There will always be a place for biblical scholarship -- for people who use the best of their intellect and analytical skills to research and wrestle with biblical texts. I thank God for people with these skills nearly every time I prepare a sermon. But I am here to tell you that you do not have to be a scholar to be a believer in the Word of God, Jesus Christ. No one-- not the greatest scholar nor the simplest child--will ever fully understand the wisdom of God: it is too wonderful for us. A theology which begins with, “Jesus loves me, this I know, for the Bible tells me so,” is not very sophisticated, but it’s a pretty good place to start. Essentially, the good news of the gospel which Paul was preaching to the Gentiles, and which was catching on like wildfire, was variation of that theology, “Jesus loves you this I know, for the Bible tells me so.” That new twist was radical. It still is. I challenge you to look at the people around you, people whom you see in the news, co-workers, classmates, immigrants, political figures -- whomever -- and say to yourself, “Jesus loves you, this I know . . .” and see if it changes your attitude at all. That may not seem like great wisdom, but I believe -- and I think Paul would have been with me on this -- that scholarship which does not change us is simply knowledge. It takes knowledge plus the grace revealed to us in Jesus Christ to have wisdom: and wisdom changes us. Wisdom is not simply information: wisdom is the belief we are sharers in the promise of Christ Jesus through the gospel, and that gives us will to live as Jesus would.

This brings us around to gratitude -- again. Gratitude for the access we have to God’s inspiration and the words of the poets and prophets and evangelists in the Bible. There are places where owning or sharing the Bible is illegal. There are people who are translating or teaching the gospel who are risking persecution or expulsion if they are caught sharing the Bible with non-Christians. This is a book which we should never take lightly, or take for granted.

But the wisdom of God is not fully contained between the covers of this book, not in the Old or even in the New Testament. These writings point us toward Jesus Christ: hidden in the Old and more fully and explicitly revealed in the New. The Bible invites us to reading and study, but more importantly it invites us to belief: belief in a God who loved humanity so much that God sent his only Son, Jesus Christ to live among us -- not to condemn us, but to show us the way to serve God and love one another. Any knowledge which does not include the humility to know that we are limited by our own short-sightedness and sin cannot be wisdom. Wisdom comes from the grace of Jesus which changes our lives, and that transformation happens outside of the covers of this book. Transformation is the work of the Jesus the living Word, and how we incorporate Jesus into our lives day after day.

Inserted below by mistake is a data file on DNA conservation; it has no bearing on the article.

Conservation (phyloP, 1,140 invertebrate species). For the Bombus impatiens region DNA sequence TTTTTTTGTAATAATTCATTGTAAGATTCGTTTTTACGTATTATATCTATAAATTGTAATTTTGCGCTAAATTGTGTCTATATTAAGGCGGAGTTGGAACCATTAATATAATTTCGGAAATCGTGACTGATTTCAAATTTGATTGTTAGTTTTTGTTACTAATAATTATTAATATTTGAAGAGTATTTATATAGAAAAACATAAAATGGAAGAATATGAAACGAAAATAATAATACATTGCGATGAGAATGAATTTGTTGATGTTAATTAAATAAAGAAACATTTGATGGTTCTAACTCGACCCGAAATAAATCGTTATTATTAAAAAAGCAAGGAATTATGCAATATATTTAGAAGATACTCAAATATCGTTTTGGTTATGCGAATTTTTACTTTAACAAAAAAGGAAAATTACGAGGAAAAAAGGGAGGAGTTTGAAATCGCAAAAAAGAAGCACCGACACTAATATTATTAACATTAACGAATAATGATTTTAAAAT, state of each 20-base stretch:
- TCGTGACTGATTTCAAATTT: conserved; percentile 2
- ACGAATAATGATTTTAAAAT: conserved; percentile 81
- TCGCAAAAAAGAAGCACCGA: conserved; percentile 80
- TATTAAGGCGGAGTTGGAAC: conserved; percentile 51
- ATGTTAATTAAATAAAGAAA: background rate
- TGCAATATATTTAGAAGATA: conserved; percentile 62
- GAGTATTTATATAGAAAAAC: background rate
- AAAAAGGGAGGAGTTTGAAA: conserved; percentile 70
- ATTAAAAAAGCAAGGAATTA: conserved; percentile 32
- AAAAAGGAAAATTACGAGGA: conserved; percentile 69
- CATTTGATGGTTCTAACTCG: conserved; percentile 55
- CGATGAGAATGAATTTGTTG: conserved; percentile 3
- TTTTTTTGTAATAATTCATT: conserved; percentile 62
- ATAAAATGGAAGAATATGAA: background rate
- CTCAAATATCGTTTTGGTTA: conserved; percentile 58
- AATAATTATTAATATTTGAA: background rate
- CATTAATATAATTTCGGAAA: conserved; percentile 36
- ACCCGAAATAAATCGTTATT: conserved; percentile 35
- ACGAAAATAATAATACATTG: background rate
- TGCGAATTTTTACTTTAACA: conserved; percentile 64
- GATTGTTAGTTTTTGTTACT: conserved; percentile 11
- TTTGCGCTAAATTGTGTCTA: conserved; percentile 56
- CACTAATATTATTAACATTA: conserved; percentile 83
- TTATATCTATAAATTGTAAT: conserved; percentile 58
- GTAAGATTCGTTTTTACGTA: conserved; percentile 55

In the coming week, I invite you to think of, or search for, a favorite passage of scripture. Maybe you remember the gist of it, but can’t remember the address -- was it Psalm 118 or Psalm 136? Maybe you remember a short passage such as “I can do all things through Christ who strengthens me,” but you haven’t read that in the larger context of Philippians 4 for a while. I don’t recommend closing your eyes and letting the Bible fall open and seeing where your eyes land: it’s kind of like fishing by tying a piece of string to a stick and throwing it in the water: it might work, but you’re not willing to put in any more effort than that, I wouldn’t blame God if you don’t catch anything. There are resources online if you’re searching for a specific topic such as hope or strength or grace. No time spent reading the Bible is wasted time, but like anything else, the more you put into it, the more you will get out of it. If you do not own a Bible, see me after the service and I will do my best to send one home with you.

Please take a moment today or through the next week to write a reference for your favorite verse or passage and put it on the Gratitude Tree in the Gathering Area so I can include them in the service next week. Next week will be the last week the tree is up.

I pray that we will increase in our knowledge of the Bible, but more than that, that we would be changed by God’s wisdom revealed to us in Christ Jesus; the firm foundation on which we are built, and the light which guides our path. Will you stand as we join in our final hymn?